This dog is known for his work in rescuing water and pulling heavy equipment and fishing nets, making it the ultimate all-purpose water dog. Were also a field working dog who served as draft dogs and pack animals.
6. Chesapeake Bay Retriever
This tough breed was used for hunting ducks in the cold waters of Chesapeake Bay, Maryland, so they are a good fit if you live in colder climates, and their dense, waterproof coat is designed to keep them warm even in icy water.
Chesapeake Bay Retriever is small, so it fits well on smaller boats. But don’t let her size fool you – this little dog has a big personality, and she needs a sturdy and confident leader. Be quite protective as well, so she will make a great watchdog on your boat.
The Poodle was originally a water dog used in hunting before it was discovered that they had so many other talents.
They love to be wherever their people are, get along with anyone, are smarter than most other dogs, and have the patience of a saint. These poochies are perfect for any activity.
These dogs are brilliant and therefore, easy to train. Poodles make excellent swimmers and excellent companions for water sports enthusiasts.
8. Golden Retriever
This is a popular land dog with families, but they can also make a great companion for a sailing family!
Goldens were originally bred to hunt and retrieve waterfowl, so they love to keep everything indoors. The water is thrown upwards.
The golden retriever is also just beautiful to see while swimming – her long, wavy, golden coat is water-resistant, so the water slides right off. Of course, be careful if she shakes.
In addition to their instinct to swim, Golden Retrievers are very gentle, loving dogs that are highly trainable.
9. Spanish Water Dog
Also a water-based working dog, the Spanish Water Dog was originally bred to retrieve waterfowl. Their characteristic curly hair gives them buoyancy in the water while also allowing them to cool their bodies more efficiently.
This is an adaptation suited to their historical use as shepherds.
Their herding nature means they are full of energy and hyper-intelligent, so it’s nice to have them around; make sure you get them enough exercise before sailing with them.
10. Irish Water Spaniel
He has a naturally water-repellent coat, intelligence, stamina, and an eager demeanor, one of the largest and oldest spaniel breeds.
He’s also naturally taller than the rest, designed with a water-resistant coat that is very handy. It is for playing in the water.
These characteristics make the Irish Water Spaniel a versatile hunting dog, especially for waterfowl. He is also a great companion, often the (clown of the spaniel family.)
This smart, enthusiastic, and versatile pup is great for taking on any boating adventure. Don’t be surprised if he’s a little crazy at times, as he’s known as the ” clown “when it comes to the spaniel breed.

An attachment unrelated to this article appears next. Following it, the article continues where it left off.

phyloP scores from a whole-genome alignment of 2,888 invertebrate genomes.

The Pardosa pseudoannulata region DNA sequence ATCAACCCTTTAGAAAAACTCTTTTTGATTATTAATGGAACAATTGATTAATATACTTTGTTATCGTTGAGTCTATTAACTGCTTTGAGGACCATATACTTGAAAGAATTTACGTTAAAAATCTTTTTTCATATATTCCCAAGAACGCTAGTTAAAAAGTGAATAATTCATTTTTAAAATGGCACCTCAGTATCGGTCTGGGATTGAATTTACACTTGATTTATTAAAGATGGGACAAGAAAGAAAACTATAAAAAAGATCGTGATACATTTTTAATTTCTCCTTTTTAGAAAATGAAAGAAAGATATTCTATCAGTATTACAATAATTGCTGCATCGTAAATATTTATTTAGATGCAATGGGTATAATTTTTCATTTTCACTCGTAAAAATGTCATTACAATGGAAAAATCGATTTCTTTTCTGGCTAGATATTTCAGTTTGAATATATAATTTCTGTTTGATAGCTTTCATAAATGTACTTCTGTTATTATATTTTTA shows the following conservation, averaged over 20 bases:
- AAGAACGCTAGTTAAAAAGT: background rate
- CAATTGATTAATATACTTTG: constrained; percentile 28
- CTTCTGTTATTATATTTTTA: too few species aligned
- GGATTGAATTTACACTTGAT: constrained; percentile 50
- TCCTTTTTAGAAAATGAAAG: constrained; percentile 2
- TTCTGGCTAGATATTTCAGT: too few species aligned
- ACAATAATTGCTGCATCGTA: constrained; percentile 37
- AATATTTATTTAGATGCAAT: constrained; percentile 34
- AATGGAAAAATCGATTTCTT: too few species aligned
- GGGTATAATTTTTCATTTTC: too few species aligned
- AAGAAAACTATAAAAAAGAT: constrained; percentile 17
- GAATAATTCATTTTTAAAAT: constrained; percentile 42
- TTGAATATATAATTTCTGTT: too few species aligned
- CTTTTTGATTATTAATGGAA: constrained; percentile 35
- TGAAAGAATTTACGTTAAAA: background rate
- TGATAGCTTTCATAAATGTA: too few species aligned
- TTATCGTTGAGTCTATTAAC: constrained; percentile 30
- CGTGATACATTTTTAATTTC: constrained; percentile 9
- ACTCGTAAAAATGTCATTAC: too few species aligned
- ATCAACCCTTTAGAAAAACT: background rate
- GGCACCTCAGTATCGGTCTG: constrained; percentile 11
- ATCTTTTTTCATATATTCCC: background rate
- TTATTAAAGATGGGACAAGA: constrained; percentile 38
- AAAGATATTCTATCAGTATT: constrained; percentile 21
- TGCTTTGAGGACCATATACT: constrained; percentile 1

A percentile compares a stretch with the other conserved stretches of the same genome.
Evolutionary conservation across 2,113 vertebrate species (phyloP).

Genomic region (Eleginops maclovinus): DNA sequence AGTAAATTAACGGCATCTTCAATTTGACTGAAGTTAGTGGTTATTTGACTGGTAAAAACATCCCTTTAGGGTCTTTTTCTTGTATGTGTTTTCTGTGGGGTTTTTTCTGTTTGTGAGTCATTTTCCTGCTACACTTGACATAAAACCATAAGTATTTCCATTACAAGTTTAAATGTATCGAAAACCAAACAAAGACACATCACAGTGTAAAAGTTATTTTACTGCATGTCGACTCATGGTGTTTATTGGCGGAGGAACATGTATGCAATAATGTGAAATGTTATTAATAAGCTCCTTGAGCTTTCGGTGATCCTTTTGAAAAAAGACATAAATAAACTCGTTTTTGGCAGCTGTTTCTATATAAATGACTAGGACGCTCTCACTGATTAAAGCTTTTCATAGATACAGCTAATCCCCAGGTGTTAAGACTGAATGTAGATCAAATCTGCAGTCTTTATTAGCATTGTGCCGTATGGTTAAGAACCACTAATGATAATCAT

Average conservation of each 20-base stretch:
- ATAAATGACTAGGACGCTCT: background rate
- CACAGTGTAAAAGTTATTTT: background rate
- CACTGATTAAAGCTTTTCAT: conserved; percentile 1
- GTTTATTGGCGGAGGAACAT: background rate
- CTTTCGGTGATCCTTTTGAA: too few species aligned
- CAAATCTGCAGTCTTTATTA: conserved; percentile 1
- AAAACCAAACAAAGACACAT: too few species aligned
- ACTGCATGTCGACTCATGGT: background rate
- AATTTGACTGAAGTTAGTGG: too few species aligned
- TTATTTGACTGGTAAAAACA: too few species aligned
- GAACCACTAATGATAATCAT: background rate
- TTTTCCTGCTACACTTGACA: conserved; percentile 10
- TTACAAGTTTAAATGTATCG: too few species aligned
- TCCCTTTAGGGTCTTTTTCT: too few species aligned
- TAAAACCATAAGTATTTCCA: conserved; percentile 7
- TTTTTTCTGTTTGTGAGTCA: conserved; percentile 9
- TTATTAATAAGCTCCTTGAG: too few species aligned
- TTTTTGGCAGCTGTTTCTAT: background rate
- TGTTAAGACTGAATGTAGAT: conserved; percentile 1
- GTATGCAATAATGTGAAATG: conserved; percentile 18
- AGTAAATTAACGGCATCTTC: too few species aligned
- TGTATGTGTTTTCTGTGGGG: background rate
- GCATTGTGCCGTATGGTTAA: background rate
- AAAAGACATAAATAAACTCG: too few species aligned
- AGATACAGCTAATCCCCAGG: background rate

Safety Tips for Boating With a Dog
While your dog may be a great water dog, you should always put safety first. We’ve put together a list for you.
- Do not leave your dog alone and unattended on a boat.
- For all dogs and people on board the boat, you need a personal flotation device. Even strong swimmers can get in trouble on the water.
- First aid kits are a must, and as a qualified skipper, you must have a good first aid kit on the boat.
- Your dog must have unlimited drinking water.
FAQs About Dog Boating
Do Dogs Like Boats?
Most dogs love boating. Many dog breeds love to be around (and in) the water, but not all dog breeds are good swimmers. Dogs should always have a life jacket when boating. No exceptions.
How do I keep a dog cool on my boat?
- Provide a shady area on the boat
- Protect the legs from furniture such as vinyl that can burn your dog’s legs
- Give the dog a cooling mat.
- Access to unlimited water
- Invest in a cooling vest for your dog
What is the best fishing dog?
Portuguese Water Dogs and Labrador Retrievers. They were bred for fishing-related tasks, so fishing is in their DNA.
Which dogs cannot swim?
Pugs, boxers, bulldogs, and dachshunds should not swim. Other top-heavy dogs, dogs with flat faces, and dogs with short legs (compared to their body size) should also stay out of the water.
The best boat dogs are those that are natural swimmers and are comfortable on boats.
If you are looking for a canine companion, it is best to choose an already natural swimmer that, thanks to her breeding, can easily get used to life on the water.
Any of these water dog breeds can be very suitable for a boater, but you should also consider the breed’s size and characteristics to decide if they are a good fit for you and your family.